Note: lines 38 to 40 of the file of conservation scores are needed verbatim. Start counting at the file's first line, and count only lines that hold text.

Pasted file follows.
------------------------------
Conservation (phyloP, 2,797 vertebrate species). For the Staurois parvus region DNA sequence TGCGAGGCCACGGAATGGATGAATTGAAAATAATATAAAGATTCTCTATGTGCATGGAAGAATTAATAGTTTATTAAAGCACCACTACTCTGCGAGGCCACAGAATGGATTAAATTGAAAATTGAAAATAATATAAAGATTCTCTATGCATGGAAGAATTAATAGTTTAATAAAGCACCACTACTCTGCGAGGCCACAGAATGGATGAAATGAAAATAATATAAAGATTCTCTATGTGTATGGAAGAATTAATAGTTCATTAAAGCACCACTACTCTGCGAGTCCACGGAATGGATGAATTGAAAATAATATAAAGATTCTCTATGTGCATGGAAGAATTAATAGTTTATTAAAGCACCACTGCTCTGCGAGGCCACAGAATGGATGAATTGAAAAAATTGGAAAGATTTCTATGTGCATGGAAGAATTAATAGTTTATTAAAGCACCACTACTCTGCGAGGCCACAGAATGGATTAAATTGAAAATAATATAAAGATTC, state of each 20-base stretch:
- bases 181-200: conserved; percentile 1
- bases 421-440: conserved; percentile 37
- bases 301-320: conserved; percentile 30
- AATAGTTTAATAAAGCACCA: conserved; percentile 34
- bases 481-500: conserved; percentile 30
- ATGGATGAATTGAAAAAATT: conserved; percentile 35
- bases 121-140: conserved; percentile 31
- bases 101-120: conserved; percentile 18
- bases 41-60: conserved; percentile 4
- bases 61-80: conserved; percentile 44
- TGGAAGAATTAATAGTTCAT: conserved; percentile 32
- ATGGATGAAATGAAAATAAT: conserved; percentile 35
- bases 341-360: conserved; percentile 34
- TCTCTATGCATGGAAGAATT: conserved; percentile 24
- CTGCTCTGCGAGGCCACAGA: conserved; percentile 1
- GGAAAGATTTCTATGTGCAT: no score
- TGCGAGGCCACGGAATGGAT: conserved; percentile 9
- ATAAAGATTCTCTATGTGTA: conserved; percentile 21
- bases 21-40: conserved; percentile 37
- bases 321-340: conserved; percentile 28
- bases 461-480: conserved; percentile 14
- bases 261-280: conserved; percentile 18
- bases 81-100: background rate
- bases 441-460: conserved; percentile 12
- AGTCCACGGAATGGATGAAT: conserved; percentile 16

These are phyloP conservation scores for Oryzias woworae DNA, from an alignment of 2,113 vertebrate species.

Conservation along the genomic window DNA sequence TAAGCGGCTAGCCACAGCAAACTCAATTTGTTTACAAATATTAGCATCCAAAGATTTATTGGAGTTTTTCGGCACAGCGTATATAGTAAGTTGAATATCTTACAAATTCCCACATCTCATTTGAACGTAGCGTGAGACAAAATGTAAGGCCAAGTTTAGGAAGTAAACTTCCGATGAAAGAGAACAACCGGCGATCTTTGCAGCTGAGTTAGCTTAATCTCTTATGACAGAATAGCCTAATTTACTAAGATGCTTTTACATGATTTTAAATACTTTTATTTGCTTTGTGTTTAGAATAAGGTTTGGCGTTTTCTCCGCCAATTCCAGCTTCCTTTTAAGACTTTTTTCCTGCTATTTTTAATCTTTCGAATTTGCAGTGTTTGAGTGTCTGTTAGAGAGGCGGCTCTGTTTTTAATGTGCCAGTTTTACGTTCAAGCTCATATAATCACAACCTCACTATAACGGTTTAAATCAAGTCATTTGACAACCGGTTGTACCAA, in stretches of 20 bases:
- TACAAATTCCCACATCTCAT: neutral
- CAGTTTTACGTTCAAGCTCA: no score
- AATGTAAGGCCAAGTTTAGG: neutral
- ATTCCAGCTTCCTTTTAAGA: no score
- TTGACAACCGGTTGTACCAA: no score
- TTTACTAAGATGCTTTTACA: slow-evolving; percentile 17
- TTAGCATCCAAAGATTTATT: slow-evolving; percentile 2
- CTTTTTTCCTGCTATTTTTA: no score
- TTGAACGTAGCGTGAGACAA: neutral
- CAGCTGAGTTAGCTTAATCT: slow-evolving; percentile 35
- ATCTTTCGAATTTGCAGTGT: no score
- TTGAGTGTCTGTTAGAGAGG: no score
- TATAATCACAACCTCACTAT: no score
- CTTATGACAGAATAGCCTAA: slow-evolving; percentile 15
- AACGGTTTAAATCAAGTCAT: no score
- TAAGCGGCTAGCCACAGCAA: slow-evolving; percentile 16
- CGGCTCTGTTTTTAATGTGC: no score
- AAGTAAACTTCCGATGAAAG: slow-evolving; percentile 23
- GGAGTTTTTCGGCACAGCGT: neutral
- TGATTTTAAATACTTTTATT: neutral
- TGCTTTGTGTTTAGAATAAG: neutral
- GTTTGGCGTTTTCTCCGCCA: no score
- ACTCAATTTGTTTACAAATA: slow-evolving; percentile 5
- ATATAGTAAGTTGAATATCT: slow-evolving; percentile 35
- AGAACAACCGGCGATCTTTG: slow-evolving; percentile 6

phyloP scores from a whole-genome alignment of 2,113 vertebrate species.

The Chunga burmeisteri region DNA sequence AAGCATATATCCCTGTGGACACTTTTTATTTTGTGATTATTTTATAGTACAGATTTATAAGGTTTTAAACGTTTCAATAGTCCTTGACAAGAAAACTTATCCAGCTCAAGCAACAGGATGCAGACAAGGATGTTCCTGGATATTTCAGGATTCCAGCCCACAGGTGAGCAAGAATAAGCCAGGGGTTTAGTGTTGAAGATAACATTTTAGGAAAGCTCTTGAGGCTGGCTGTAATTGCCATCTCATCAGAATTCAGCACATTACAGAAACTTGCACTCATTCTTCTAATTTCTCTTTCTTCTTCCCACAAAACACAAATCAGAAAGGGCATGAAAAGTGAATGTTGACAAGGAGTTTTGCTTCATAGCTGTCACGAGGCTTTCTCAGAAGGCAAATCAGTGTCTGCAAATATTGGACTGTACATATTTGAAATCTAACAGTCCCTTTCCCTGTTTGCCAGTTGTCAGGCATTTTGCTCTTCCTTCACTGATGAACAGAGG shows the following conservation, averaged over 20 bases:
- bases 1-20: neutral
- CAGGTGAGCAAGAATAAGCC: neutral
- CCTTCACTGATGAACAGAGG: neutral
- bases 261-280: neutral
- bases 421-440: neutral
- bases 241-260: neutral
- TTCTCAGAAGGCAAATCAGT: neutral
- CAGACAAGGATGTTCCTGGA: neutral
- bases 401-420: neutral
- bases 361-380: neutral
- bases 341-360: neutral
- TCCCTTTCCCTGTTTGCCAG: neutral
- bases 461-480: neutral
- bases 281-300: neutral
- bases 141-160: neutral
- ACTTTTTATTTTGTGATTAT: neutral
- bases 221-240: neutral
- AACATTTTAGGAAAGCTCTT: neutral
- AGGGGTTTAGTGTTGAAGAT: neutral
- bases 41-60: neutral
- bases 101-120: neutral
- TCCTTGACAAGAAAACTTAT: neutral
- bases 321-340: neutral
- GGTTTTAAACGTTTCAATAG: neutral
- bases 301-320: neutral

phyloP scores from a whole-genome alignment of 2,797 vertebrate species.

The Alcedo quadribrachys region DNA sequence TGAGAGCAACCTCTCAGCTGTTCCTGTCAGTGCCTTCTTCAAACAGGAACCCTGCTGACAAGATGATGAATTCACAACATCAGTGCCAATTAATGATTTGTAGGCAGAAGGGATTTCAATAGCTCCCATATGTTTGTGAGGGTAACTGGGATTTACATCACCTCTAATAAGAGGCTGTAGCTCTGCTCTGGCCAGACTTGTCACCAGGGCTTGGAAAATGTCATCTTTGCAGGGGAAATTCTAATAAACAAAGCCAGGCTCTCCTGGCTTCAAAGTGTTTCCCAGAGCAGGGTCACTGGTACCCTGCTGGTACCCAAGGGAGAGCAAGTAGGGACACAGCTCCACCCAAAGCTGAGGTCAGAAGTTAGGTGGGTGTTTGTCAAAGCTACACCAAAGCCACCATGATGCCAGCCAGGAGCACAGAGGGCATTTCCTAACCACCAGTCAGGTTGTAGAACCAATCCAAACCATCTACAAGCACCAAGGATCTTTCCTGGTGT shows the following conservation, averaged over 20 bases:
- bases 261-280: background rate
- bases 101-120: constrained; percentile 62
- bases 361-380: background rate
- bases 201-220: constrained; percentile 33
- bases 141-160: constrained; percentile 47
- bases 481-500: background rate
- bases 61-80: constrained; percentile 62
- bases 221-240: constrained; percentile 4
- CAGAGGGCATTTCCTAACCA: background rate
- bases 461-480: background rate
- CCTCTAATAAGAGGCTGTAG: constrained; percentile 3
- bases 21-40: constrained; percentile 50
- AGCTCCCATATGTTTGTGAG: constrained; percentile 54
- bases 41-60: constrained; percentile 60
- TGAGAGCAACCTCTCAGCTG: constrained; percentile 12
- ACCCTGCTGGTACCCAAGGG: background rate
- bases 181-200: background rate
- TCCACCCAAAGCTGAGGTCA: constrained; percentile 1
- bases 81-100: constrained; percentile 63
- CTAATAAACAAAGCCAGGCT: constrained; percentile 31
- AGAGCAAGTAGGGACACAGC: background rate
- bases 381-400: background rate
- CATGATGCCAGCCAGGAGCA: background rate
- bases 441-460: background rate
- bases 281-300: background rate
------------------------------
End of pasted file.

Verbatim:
- CAGCTGAGTTAGCTTAATCT: slow-evolving; percentile 35
- ATCTTTCGAATTTGCAGTGT: no score
- TTGAGTGTCTGTTAGAGAGG: no score